By Elise Franco
A driving simulator put Austintown Fitch students in a virtual driver’s seat and let them experience firsthand the pitfalls of distracted or impaired driving.
Throughout the day Friday, about 300 juniors and seniors at Fitch High School participated in or watched classmates operate a distracted- driving simulator owned by the Ohio Department of Transportation.
Maribeth McGlynn, senior guidance counselor, said Fitch was a target school for ODOT because of its large student population.
McGlynn said kids always hear about the dangers of distracted driving but often, they don’t take heed until an accident happens.
“I don’t think at this age they fully understand the true dangers of not having full control of their vehicle,” she said. “They sometimes think they’re invincible.”
A ban on texting while driving went into effect Thursday in Pennsylvania, carrying a fine of $50 for a first offense.
The new law pertains to phones, computers or other devices that can send texts, emails or similar messages. Police are not allowed to seize the devices when they write tickets.
Brent Kovacs, public-information specialist for ODOT District 4, said that during the simulation, the driver lacks control over the vehicle and has less of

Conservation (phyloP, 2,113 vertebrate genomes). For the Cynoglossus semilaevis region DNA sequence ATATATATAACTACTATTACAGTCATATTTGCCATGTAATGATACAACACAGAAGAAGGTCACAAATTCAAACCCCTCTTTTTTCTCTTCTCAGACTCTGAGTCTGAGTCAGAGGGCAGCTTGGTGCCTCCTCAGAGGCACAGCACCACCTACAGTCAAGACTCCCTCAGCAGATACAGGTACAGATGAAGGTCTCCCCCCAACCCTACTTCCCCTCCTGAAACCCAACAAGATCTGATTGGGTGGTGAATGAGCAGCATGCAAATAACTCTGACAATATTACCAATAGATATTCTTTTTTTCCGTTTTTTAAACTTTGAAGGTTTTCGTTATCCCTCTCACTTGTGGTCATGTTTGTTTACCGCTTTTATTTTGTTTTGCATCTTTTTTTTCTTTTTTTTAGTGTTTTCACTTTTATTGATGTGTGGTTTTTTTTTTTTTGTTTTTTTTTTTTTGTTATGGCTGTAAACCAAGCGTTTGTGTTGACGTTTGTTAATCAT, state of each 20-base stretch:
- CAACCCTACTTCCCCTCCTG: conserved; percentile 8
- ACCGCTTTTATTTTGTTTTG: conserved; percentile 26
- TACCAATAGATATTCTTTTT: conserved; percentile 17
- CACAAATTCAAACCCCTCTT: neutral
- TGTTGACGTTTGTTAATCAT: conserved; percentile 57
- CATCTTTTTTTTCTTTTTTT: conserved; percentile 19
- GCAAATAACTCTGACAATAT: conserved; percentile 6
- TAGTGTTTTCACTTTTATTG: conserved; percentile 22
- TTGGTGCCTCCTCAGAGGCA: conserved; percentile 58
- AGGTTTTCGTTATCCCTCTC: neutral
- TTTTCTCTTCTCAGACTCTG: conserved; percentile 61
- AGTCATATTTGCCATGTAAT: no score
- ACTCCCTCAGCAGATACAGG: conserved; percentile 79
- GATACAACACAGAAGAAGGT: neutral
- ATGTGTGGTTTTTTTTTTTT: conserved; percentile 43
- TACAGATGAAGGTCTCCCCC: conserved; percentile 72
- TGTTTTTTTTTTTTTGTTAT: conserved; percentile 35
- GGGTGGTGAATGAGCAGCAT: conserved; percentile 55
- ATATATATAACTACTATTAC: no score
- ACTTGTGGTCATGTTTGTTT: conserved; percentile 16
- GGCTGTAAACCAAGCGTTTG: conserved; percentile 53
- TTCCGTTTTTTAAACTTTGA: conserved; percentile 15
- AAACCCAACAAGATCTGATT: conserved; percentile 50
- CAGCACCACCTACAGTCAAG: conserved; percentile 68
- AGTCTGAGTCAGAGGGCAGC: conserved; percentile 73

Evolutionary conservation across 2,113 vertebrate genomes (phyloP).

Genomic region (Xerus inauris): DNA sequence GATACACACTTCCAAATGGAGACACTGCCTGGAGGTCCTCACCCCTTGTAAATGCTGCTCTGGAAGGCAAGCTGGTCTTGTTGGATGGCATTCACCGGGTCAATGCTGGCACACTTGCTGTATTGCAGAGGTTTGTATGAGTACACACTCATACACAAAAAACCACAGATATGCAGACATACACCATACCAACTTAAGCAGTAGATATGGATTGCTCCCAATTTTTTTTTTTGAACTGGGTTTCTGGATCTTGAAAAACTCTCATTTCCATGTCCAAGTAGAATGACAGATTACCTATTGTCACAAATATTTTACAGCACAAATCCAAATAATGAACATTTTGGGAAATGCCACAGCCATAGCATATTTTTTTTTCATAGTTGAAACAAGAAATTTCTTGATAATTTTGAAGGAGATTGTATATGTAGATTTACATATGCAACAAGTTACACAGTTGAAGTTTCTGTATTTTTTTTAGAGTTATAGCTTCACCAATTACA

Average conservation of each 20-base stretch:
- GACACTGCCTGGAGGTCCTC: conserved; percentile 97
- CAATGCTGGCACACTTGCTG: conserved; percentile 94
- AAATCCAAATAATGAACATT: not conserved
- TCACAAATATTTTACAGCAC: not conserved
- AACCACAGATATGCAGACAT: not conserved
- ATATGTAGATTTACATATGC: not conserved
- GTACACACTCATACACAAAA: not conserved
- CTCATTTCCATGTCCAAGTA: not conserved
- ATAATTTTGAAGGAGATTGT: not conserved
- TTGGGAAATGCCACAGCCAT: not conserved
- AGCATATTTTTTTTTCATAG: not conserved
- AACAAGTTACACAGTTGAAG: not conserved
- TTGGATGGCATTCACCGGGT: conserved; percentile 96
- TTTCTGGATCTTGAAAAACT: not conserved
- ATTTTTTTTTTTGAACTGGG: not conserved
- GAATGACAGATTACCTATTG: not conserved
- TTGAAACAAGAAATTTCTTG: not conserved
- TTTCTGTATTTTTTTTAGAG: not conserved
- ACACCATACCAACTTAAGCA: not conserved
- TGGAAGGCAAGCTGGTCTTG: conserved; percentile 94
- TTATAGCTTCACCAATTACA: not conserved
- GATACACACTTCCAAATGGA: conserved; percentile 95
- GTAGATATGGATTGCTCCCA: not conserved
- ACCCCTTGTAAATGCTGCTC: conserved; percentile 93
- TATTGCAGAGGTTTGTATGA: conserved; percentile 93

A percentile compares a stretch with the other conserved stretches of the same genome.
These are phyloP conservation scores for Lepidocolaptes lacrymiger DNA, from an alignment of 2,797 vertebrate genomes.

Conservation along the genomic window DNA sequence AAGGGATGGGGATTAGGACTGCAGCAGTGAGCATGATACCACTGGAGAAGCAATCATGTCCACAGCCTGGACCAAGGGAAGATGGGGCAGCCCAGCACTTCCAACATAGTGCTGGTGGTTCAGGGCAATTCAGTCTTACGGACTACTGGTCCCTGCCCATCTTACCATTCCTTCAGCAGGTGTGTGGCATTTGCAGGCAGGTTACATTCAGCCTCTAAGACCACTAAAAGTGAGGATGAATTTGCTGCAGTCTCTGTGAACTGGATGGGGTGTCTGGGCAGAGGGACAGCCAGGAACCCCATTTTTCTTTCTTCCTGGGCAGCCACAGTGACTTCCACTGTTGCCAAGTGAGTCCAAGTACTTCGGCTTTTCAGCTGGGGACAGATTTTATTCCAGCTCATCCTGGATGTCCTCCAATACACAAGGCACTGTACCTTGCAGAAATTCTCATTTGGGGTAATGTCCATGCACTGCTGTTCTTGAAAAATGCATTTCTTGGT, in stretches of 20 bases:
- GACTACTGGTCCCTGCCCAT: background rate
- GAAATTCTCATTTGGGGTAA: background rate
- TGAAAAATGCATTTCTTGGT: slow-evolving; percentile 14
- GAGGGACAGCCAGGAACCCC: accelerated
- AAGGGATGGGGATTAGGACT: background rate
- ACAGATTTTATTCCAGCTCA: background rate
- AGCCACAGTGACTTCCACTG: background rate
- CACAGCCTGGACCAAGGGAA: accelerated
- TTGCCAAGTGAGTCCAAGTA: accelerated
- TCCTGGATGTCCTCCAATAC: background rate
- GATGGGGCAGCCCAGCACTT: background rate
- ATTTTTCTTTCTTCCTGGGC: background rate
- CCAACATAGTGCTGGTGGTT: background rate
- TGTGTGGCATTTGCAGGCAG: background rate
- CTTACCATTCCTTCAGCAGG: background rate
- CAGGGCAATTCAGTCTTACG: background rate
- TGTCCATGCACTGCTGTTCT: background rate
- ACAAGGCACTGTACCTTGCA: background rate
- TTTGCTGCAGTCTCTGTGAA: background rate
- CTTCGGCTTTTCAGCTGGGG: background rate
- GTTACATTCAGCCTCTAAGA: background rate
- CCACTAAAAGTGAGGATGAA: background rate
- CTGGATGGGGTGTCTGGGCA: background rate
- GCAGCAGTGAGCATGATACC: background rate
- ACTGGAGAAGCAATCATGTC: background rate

a reaction time. In the end, the driver either will crash or be pulled over.
Kovacs said after each simulation, students watch a short video outlining the legal ramifications of being caught driving drunk or crashing because of texting distractions.
He said they experienced what it would be like to perform field-sobriety tests, spend time in jail and appear in front of a judge.
Sam Koniowski, 17, admitted to texting while behind the wheel.
Koniowski’s simulation situation began with her driving a friend home. She began texting while getting onto the highway and ended up causing an accident.
The simulator “was close to what it’s actually like to text and drive,” she said. “It’s a real distraction, definitely.”
As Koniowski and Brianna Banko, 17, took turns in the driver’s seat, their classmates looked on, chuckling as they swerved and drifted in traffic.
McGlynn said she didn’t think they were laughing because they thought it was funny, but because seeing what could happen made them nervous.
“Their response to reality, at this age, is to sometimes make light of it,” McGlynn said. “A lot of the kids who have volunteered are confident kids. ... When their peers see them screwing it up, it’s like a reality check.”
Koniowski and Banko agreed that distracted driving is a serious issue, and after taking part in the simulator, they said they likely will leave their phones in their purses as they leave campus and head home.
“I get distracted easily,” Koniowski said. “I’ll probably think twice before using my phone in my car now.”
Banko, who slammed into a deer during her simulation, said she also is distracted easily while driving but wants to change her habit.
“I sometimes scare myself,” she said. Texting while driving “can obviously cause a lot of damage.”
McGlynn said it’s unlikely that every student who participated in the simulation will stop being a distracted driver.
“If even one child stops and thinks today before pulling out their phone, then it was worth it,” she said.